Is it our responsibility to take authority over what we produce and make sure it isn’t a bar for the fly?

Or are we to assume that in the absence of trash, flies would just develop a hankering for caviar?

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Born Again

Born again: (adj) converted to a personal faith in Christ

“It’s my life.”Dictionary B

Hell, that would be nice, wouldn’t it?

Yet by the time I took my first breath, my mama and papa had already inserted so much hard-wiring into my circuits that much of my existence was already hammered in–triggered for response.

And if that wasn’t enough, I have five years of life which I can’t remember in detail, where I was brainwashed into accepting the pitter of the patter of my parents.

They weren’t done with me yet, though.

They sent me to school, camp, church, symposiums, and all sorts of educational excursions to further program my data base.

And then all of a sudden, when they were through with me, they tossed me out of the plane like a skydiver, screaming at me as I fell, “Don’t forget to open your parachute!”

Damn, I didn’t even know I had a parachute.

I certainly didn’t know how to access it.

You see, people often express their disdain, dislike and even dissociation with religion and spirituality. I listen to them voice their concerns, often legitimate ones, about the excesses and unnecessary interference of those who are pious and petty.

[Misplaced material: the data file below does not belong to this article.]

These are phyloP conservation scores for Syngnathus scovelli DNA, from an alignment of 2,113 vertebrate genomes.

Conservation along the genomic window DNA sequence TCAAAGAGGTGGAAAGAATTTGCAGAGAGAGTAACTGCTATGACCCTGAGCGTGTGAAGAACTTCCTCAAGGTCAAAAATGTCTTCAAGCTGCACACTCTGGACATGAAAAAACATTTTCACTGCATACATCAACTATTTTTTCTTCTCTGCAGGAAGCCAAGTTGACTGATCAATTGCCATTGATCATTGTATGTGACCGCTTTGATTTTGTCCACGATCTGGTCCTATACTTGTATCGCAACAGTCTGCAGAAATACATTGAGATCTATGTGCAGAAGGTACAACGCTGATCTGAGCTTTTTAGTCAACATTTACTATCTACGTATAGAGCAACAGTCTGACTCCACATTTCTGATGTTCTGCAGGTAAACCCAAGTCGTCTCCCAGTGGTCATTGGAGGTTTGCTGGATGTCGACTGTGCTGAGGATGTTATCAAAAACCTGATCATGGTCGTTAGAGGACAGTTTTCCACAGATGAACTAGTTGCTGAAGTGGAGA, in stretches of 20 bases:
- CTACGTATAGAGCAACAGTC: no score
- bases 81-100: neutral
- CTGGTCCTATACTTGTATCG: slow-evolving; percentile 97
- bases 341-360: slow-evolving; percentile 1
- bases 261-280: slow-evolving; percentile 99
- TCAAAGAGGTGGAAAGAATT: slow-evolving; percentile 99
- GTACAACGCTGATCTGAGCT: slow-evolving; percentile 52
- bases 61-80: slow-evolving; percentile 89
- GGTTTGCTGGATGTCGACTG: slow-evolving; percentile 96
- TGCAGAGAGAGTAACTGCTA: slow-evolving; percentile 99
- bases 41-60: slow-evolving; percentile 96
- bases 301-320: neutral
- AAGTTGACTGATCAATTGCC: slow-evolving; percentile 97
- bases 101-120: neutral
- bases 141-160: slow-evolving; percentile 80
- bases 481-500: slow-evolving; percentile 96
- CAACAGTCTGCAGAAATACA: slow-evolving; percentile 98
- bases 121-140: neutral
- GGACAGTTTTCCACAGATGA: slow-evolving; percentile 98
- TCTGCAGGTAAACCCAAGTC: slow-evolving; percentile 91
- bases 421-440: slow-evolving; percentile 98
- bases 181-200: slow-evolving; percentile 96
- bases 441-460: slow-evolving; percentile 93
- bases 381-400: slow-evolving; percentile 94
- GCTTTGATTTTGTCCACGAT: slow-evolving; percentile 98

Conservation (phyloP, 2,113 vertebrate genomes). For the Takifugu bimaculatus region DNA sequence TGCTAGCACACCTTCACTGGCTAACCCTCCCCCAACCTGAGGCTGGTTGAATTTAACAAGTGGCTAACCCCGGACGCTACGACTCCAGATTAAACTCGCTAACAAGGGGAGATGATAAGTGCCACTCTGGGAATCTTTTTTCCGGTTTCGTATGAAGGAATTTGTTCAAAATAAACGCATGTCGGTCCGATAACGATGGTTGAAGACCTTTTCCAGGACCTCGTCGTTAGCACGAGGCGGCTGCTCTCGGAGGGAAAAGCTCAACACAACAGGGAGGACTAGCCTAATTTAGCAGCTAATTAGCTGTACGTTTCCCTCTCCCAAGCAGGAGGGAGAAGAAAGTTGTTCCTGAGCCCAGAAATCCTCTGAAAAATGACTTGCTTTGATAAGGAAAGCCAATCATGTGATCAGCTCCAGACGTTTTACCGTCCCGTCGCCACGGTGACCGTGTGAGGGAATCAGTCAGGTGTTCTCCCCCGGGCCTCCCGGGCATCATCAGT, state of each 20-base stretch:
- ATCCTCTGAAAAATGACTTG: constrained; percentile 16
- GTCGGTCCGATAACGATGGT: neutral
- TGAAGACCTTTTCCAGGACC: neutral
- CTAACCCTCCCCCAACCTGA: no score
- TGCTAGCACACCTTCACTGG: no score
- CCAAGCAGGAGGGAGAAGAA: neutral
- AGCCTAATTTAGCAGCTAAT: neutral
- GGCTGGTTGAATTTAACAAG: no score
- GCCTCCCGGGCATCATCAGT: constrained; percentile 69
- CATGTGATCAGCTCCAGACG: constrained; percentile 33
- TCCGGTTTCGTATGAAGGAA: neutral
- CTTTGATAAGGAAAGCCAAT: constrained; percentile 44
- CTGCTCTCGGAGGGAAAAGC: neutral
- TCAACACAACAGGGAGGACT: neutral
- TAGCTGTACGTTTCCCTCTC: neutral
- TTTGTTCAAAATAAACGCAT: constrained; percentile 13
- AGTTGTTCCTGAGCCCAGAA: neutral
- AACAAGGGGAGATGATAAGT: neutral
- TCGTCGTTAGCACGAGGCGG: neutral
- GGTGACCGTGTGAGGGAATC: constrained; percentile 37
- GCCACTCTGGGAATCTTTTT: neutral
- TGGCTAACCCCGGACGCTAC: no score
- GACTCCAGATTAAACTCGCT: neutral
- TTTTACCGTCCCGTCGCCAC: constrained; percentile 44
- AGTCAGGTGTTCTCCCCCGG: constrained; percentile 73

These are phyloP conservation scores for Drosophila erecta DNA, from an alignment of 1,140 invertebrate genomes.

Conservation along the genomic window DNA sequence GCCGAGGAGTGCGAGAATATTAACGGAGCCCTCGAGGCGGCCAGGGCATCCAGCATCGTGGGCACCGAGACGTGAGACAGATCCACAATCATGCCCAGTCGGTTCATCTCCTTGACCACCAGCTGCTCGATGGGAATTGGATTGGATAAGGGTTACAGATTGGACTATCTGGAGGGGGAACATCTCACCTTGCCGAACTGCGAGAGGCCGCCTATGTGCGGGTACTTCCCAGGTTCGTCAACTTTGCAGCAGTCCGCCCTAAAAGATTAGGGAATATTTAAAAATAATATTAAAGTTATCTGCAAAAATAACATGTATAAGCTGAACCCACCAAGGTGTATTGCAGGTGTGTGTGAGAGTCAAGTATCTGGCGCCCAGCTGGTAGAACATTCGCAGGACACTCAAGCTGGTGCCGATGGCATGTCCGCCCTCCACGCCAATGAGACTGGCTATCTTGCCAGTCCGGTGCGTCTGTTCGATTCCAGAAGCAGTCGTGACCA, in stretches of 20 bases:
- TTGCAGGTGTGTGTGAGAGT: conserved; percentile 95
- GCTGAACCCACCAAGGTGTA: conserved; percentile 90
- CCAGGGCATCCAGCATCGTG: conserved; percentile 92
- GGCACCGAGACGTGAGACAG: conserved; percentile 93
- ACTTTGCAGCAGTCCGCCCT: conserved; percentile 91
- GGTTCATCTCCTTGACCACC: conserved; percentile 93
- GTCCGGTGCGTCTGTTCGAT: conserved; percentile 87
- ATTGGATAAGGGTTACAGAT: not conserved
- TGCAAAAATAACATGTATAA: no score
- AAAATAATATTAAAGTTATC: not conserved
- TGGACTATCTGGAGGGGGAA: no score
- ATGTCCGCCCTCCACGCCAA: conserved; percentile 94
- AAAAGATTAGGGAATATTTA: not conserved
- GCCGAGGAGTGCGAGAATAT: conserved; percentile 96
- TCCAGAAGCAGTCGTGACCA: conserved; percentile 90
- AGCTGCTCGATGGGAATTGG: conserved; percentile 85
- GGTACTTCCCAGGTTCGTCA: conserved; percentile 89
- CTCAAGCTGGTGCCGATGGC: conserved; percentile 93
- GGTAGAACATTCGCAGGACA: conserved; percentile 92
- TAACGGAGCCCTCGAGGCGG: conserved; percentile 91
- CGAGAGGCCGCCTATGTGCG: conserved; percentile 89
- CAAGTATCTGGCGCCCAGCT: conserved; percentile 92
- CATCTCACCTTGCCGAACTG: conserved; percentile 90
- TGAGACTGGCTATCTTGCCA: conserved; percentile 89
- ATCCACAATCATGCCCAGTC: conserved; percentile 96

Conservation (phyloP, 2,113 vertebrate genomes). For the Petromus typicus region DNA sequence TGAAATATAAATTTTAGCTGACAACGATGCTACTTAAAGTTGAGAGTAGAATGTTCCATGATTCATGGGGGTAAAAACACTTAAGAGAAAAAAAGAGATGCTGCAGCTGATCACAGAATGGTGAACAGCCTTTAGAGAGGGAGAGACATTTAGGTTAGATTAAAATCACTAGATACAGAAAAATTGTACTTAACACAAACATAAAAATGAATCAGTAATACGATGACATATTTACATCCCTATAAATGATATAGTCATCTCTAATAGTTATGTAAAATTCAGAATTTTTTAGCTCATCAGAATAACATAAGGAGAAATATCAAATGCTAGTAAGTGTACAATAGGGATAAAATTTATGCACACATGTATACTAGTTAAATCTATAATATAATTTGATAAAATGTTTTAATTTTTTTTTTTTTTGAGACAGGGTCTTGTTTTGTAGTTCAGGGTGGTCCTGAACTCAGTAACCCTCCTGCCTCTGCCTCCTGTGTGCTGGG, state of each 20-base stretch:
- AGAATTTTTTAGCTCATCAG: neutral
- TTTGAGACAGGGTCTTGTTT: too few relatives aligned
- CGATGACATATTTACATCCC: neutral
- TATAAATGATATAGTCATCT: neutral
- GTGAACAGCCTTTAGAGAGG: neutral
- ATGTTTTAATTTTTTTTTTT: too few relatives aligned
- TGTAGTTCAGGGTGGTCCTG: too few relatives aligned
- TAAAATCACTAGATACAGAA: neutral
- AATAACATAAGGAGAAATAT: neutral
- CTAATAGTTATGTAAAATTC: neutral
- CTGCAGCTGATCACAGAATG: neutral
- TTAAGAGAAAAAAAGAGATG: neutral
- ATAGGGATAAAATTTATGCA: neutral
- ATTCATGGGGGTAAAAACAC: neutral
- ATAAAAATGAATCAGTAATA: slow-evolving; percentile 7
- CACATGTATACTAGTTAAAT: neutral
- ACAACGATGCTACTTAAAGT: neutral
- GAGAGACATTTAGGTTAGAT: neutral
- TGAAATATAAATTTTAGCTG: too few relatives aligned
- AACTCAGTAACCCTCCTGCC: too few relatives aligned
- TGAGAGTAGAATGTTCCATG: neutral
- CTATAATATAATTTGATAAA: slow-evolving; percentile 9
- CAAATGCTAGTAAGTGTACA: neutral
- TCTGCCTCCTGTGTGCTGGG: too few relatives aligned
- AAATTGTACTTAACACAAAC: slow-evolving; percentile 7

But I must admit that by the time I was falling out of that “coming-of-age” airplane, plummeting to Earth, I realized that the greatest need in my life was to have the chance to be born again–this time free of the control of others.

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Boring

Boring: (adj) not interesting; tedious.

I used to be deathly afraid of being boring.Dictionary B

Because of this phobia, I almost accidentally became friends to my children instead of a good parent, denied my faith rather than creating a backbone for my principles, and attempted ridiculous entertainment projects to prove I was youthful and alive.

I don’t know why “boring” scared me so badly–except in our particular American culture, it is the word that ushers in the “last rites” for misunderstood ideas.

In other words, if something is determined to be boring, it is soon abandoned and left to die in the field of forgetfulness.

But then one day it struck me–every great notion and progressive invention in the history of our race was at one time considered boring.

Can you imagine Thomas Edison explaining to all the people who deeply loved candles and gas light lamps how his incandescent bulb might be able to work better, and ultimately even be cheaper?

Boring.

Or how about Abraham Lincoln, stumping to his Cabinet and Congress, how the addition of the freed slaves to our everyday life would give us a great brotherhood to exemplify the idea of liberty?

Really boring.

Or the guy named Salk, who came along and said that just weeping over children with polio was not enough–that maybe we could come up with some sort of vaccination to protect them from the disease instead of just praying for them and telling stories about their hideous struggles.

No thanks, Jonas.